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Cornell gardening resources Nature's Botanical Insecticide Arsenal
Ecogardening Factsheet #7, Spring 1993

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Botanically-derived insecticides have gained favor in recent years, due in part to the perception that, because they originate from plant material, they are more safe or "natural". These pesticides are often used for growing crops organically, according to guidelines set forth by certification programs. However, it is important to be aware that they are pesticides, and that they fall under the same state and federal regulations as synthetic pesticides. All pesticides must be labelled for the specific pest(s) on the particular crop(s) for their use to be legal. If the use is not stated on the label, then the pesticide is not legal to employ.

It is important to realize that produce grown using botanical insecticides is not "pesticide free." Botanical pesticides also leave residues, can be disruptive to natural enemies, and may be toxic to humans. Therefore the same precautions must be taken in the use of these materials as with synthetic pesticides. Relying heavily on the use of any pesticide is a rash, unecological practice. Conversely, using botanical insecticides prudently when needed can aid the gardener.

Fortunately for the home gardener, traditional outlets such as garden centers and nurseries are increasingly stocking botanical insecticides; they are more readily available in small containers than in commercial quantities. Pyrethrum based insecticides are widely available but the supply may be limited. Check with your local supply source to see which they carry and what they can special order.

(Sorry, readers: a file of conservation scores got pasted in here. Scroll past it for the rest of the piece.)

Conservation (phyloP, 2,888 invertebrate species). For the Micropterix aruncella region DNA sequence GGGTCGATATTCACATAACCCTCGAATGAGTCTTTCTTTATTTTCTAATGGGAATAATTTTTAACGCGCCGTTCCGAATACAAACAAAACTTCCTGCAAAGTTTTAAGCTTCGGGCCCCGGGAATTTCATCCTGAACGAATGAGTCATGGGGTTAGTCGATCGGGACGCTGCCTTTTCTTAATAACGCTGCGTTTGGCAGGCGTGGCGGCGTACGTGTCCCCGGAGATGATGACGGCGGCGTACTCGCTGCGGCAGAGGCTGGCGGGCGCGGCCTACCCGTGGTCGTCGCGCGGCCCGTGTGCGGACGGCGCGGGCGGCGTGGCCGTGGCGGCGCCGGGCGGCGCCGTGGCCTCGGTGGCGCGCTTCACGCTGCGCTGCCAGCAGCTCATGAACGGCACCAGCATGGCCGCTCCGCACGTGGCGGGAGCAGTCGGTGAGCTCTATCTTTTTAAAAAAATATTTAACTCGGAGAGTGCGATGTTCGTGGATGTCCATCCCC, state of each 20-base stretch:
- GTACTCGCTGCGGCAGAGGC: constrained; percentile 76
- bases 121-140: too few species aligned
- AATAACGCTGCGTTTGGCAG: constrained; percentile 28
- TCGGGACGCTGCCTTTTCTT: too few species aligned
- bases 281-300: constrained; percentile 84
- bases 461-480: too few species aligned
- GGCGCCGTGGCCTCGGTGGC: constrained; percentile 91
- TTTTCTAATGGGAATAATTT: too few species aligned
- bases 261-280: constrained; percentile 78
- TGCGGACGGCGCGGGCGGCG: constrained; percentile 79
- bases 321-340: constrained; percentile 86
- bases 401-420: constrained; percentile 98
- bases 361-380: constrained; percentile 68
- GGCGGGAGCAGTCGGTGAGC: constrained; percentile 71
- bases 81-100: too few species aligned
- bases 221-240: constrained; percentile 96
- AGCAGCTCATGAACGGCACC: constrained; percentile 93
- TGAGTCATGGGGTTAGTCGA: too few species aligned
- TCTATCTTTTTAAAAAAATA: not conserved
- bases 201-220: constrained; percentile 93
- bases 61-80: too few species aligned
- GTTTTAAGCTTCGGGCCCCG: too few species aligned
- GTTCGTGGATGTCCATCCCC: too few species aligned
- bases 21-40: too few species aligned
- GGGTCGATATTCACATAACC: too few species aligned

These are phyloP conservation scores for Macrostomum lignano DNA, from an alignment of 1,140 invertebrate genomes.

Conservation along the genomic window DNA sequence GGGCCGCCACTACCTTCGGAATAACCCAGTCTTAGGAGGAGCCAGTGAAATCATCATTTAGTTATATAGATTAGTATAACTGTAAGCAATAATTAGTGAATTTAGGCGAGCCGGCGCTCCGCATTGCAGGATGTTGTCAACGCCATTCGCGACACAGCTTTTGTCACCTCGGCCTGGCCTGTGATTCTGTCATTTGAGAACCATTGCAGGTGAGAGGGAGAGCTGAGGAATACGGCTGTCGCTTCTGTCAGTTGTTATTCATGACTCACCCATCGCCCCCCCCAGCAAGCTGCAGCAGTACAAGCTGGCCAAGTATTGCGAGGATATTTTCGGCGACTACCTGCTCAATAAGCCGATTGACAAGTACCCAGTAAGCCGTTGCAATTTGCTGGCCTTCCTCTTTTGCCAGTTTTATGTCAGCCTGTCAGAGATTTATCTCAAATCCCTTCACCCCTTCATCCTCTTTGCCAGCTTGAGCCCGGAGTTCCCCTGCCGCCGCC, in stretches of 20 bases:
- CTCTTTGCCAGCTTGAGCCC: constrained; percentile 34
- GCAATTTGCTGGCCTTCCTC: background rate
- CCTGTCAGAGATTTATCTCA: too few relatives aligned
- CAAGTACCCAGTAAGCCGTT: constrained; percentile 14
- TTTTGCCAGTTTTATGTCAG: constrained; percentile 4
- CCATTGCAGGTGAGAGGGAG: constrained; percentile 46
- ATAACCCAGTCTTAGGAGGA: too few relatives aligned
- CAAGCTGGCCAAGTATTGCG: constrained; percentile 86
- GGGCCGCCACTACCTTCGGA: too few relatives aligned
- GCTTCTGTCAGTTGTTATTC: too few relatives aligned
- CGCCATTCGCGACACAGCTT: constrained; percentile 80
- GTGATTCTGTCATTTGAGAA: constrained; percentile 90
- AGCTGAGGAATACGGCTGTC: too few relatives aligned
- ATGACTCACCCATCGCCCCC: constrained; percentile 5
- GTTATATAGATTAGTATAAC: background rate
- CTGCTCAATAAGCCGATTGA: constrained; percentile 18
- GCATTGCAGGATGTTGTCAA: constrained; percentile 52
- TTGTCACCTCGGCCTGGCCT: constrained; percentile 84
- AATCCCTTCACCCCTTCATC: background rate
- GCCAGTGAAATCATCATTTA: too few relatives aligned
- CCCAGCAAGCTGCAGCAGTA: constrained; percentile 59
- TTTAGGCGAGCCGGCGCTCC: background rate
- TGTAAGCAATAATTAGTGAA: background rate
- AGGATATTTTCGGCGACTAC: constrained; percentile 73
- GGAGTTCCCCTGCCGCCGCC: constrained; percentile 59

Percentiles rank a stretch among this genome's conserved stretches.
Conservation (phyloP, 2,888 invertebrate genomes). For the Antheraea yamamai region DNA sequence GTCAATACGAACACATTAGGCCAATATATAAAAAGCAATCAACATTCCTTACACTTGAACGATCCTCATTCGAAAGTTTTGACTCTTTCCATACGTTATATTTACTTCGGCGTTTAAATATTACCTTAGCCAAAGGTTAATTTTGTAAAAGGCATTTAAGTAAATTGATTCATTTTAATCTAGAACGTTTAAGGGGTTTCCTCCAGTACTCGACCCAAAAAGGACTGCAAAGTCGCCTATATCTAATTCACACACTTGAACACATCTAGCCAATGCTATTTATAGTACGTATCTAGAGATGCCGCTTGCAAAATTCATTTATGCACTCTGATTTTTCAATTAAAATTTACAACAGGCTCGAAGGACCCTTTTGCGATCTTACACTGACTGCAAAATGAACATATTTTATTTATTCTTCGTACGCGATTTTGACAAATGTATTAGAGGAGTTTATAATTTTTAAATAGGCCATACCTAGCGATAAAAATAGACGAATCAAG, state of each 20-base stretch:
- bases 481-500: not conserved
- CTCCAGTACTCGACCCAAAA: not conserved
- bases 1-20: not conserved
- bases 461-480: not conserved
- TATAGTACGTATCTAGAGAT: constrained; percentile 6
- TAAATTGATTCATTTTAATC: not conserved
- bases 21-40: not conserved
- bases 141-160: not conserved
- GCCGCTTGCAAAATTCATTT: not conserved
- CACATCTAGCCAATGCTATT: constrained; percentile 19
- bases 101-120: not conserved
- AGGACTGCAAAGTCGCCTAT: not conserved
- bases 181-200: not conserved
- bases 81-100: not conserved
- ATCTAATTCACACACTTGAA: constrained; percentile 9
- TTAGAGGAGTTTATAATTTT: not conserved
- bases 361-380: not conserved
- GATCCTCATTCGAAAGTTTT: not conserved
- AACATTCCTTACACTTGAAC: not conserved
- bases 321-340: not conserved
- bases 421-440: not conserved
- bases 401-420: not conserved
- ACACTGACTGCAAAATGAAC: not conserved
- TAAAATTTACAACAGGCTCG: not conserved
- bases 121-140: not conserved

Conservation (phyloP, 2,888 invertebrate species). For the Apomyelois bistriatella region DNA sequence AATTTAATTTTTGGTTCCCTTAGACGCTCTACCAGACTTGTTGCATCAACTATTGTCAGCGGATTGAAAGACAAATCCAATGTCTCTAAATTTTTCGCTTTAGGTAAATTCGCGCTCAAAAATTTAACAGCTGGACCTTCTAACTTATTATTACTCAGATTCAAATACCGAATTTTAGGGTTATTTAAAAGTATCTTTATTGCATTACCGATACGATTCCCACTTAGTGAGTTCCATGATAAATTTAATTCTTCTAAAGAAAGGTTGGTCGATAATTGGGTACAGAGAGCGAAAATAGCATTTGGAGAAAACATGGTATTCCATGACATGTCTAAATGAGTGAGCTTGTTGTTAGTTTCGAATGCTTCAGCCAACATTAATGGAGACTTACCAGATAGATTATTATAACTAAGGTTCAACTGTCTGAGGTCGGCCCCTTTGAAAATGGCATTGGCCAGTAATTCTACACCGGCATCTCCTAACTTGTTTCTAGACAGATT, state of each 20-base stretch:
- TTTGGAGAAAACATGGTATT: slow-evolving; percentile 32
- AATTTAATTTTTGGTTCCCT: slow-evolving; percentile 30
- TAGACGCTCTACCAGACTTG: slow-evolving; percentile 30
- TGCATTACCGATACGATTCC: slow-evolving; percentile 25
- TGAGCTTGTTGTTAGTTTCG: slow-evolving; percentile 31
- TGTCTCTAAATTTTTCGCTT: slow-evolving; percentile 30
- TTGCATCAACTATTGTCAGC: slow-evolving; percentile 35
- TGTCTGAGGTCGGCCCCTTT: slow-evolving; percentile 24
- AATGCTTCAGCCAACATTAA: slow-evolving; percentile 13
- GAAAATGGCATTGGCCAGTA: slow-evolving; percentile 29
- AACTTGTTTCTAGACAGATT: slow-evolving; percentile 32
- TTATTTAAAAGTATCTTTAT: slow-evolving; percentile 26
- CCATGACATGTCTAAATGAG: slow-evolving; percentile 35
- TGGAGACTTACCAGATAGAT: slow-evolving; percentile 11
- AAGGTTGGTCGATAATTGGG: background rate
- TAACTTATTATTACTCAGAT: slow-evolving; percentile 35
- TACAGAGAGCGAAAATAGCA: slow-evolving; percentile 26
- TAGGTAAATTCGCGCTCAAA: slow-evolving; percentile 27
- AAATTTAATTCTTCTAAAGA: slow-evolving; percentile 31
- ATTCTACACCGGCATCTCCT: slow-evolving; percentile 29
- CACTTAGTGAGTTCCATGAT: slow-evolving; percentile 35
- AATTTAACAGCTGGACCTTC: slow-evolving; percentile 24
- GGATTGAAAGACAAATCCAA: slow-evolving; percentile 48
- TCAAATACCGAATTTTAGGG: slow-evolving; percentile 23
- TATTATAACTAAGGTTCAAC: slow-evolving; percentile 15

The following are some commercially available botanicals:

Sabadilla: This compound was first used in the sixteenth century, and grew in popularity in this country during the second World War when other botanicals such as pyrethrum and rotenone were in short supply. The insecticidal dust is made from the seeds of a small perennial bulb in the Lily family. The toxic components are lacking in other plant parts (roots, bulbs, stems and leaves). Commercial supplies come from South and Central America. It is interesting that the toxic constituents actually become more powerful after storage; fresh sabadilla extracts have not proven to be a strong insecticide. Sabadilla is a broad spectrum contact poison, and may have some action as a stomach poison also. Sabadilla is toxic to honeybees. It is most effective against leafhoppers and true bugs. It degrades rapidly on exposure to air and sunlight, leaving very little residual toxicity.

Ryania: The insecticidal properties are contained in the stems and roots of Ryania speciosa, a South American shrub. Although it acts as a stomach poison, ryania often depresses the insects feeding initially, so that it undergoes a long period of inactivity before death. Its residual period is longer than the other botanicals. Relative to rotenone, ryania is moderate in acute or chronic oral toxicity in mammals; this is partly why much attention has been given to this insecticide in recent years.